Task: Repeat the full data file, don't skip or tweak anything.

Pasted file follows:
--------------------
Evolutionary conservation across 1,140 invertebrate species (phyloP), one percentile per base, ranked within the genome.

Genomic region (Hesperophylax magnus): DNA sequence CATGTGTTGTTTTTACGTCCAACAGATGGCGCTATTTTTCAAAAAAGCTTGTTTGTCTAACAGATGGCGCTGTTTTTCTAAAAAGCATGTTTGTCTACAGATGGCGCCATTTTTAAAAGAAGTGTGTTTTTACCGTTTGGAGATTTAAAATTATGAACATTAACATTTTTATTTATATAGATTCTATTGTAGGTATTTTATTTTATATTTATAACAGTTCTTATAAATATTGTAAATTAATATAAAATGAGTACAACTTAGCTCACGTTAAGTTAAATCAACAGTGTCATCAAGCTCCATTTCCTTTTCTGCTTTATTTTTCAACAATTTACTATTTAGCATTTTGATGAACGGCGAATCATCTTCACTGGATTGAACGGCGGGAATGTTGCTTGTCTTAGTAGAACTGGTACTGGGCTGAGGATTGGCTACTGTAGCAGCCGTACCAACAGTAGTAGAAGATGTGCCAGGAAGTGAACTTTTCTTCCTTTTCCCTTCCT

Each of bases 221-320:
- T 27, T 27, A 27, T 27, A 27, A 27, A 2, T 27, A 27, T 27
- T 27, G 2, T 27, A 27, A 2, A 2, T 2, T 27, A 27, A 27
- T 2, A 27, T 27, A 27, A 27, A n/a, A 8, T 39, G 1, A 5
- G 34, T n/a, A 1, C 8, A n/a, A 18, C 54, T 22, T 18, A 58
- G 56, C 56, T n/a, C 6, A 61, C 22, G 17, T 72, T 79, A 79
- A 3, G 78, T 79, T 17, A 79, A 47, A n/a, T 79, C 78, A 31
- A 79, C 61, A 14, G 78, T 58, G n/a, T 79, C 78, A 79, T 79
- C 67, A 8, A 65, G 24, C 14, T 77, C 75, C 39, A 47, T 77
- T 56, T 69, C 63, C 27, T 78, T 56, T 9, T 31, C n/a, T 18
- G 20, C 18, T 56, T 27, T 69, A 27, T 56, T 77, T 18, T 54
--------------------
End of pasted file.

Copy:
Evolutionary conservation across 1,140 invertebrate species (phyloP), one percentile per base, ranked within the genome.

Genomic region (Hesperophylax magnus): DNA sequence CATGTGTTGTTTTTACGTCCAACAGATGGCGCTATTTTTCAAAAAAGCTTGTTTGTCTAACAGATGGCGCTGTTTTTCTAAAAAGCATGTTTGTCTACAGATGGCGCCATTTTTAAAAGAAGTGTGTTTTTACCGTTTGGAGATTTAAAATTATGAACATTAACATTTTTATTTATATAGATTCTATTGTAGGTATTTTATTTTATATTTATAACAGTTCTTATAAATATTGTAAATTAATATAAAATGAGTACAACTTAGCTCACGTTAAGTTAAATCAACAGTGTCATCAAGCTCCATTTCCTTTTCTGCTTTATTTTTCAACAATTTACTATTTAGCATTTTGATGAACGGCGAATCATCTTCACTGGATTGAACGGCGGGAATGTTGCTTGTCTTAGTAGAACTGGTACTGGGCTGAGGATTGGCTACTGTAGCAGCCGTACCAACAGTAGTAGAAGATGTGCCAGGAAGTGAACTTTTCTTCCTTTTCCCTTCCT

Each of bases 221-320:
- T 27, T 27, A 27, T 27, A 27, A 27, A 2, T 27, A 27, T 27
- T 27, G 2, T 27, A 27, A 2, A 2, T 2, T 27, A 27, A 27
- T 2, A 27, T 27, A 27, A 27, A n/a, A 8, T 39, G 1, A 5
- G 34, T n/a, A 1, C 8, A n/a, A 18, C 54, T 22, T 18, A 58
- G 56, C 56, T n/a, C 6, A 61, C 22, G 17, T 72, T 79, A 79
- A 3, G 78, T 79, T 17, A 79, A 47, A n/a, T 79, C 78, A 31
- A 79, C 61, A 14, G 78, T 58, G n/a, T 79, C 78, A 79, T 79
- C 67, A 8, A 65, G 24, C 14, T 77, C 75, C 39, A 47, T 77
- T 56, T 69, C 63, C 27, T 78, T 56, T 9, T 31, C n/a, T 18
- G 20, C 18, T 56, T 27, T 69, A 27, T 56, T 77, T 18, T 54